FH: Fairly early into this project, a couple of my cousins invited me to join their synagogue on a trip to Poland, Hungary, and the Czech Republic. So not only was I able to actually walk around Poland — including visits to my father’s and grandmother’s childhood homes — but the tour leaders also gave us a lengthy reading list of books about prewar Jewish culture and postwar anti-Semitism in Eastern Europe. That was just the first step! In addition, a friend who’s a Holocaust survivor from Hungary introduced me to a local survivors’ group. I also interviewed my own family members and pored through Yizkor books online. (These are recollections from Jewish communities in Eastern Europe that were published after the war.) Of course I went to museums such as the U.S. Holocaust Memorial Museum in Washington DC and the Center for Jewish History and the Museum of Jewish Heritage in Manhattan (as well as Auschwitz and the POLIN Museum of the History of Polish Jews, during my time in Poland). Because I write book reviews for the New York Journal of Books, I have access to a wide array of publishers’ catalogs — and believe me, I reviewed every Holocaust-related book I could get. One more example: Living in New York City, I can easily hop a subway to the Polish-Catholic enclave of Greenpoint, so I spent a few lovely hours “researching” Polish desserts.
PS If your readers are interested in learning more, I’ve posted a reading list on my website:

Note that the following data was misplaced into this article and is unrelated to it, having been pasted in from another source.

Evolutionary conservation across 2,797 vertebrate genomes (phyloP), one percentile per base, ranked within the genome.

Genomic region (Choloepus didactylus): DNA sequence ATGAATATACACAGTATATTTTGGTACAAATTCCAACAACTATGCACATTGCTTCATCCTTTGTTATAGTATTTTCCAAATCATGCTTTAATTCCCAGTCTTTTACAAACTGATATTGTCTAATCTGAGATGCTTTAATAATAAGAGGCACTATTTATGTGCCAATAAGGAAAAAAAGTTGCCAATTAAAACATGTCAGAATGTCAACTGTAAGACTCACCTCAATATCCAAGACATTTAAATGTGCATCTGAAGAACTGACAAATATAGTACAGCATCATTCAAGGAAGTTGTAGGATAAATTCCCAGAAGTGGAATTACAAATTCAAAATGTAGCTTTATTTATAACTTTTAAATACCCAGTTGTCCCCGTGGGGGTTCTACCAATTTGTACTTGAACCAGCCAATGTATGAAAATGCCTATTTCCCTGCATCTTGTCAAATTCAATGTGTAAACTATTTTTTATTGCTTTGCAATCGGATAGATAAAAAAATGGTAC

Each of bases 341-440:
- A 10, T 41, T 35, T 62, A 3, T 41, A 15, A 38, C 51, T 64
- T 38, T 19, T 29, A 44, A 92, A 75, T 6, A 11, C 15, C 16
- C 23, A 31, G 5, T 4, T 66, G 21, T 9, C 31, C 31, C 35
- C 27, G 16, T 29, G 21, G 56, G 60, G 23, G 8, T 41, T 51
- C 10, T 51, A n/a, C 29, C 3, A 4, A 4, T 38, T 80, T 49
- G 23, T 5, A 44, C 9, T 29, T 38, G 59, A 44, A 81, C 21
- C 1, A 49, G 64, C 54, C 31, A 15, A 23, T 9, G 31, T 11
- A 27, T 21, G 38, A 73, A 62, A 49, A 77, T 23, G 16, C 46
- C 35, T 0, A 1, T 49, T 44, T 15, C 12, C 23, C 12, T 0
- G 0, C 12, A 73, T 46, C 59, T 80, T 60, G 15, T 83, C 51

TWM: Which writers inspire you?
FH: There are so many fantastic writers — from classic-classics to modern-classics. I recently re-read Anna Karenina, for instance, and was blown away by Tolstoy’s range: He draws a sweeping portrait of Russian society, and then he homes in on Anna as she watches Vronsky crook his finger. As a teenager, I discovered The Grapes of Wrath and The Sound and the Fury, and I still get chills at the memory of certain scenes (like the waitress in the coffee shop in The Grapes of Wrath and of course the opening pages of The Sound and the Fury). Among the moderns, my favorite novels include Possession by A. S. Byatt, The History of Love by Nicole Krauss, A Visit from the Goon Squad by Jennifer Egan, Commonwealth by Ann Patchett, and — a new release that I’ve just reviewed for the New York Journal of Books — Gone So Long by Andre Dubus III.
TWM: Would you recommend a university press for publishing fiction based on your experience?
FH: While I try to support small, local merchants, I have to admit that bigger is probably better in this part of my life. A major publishing house can do so much more than a small publisher in terms of publicity. Plus, the Big Brand Name usually pays a fatter advance. However, if you’re going to go with a smaller publisher, I’m a fan of university presses — for fiction. I think they carry more cachet than an indie press with a cute name that readers have never heard of, and very often the editors themselves are English-lit majors or instructors who really care about quality writing. (However, other authors tell me that nonfiction is more cumbersome at academic presses, because of the peer-review process.)
TWM: What’s next for Fran Hawthorne?
FH: Hmm, ask me in six months? After 12 drafts, I’ve regretfully put aside what I thought was my next novel — but I’ve very excitedly started another one that my agent thinks has great promise. This book-to-be uses a different type of American-Jewish experience — social and political activism — as one of two major plot trails. By the way, I haven’t given up completely on nonfiction. I’m always on the lookout for inspiring, meaty ideas for articles or even another book. (And who knows, I may yet find a way to make the 13th draft of that other-second novel work!)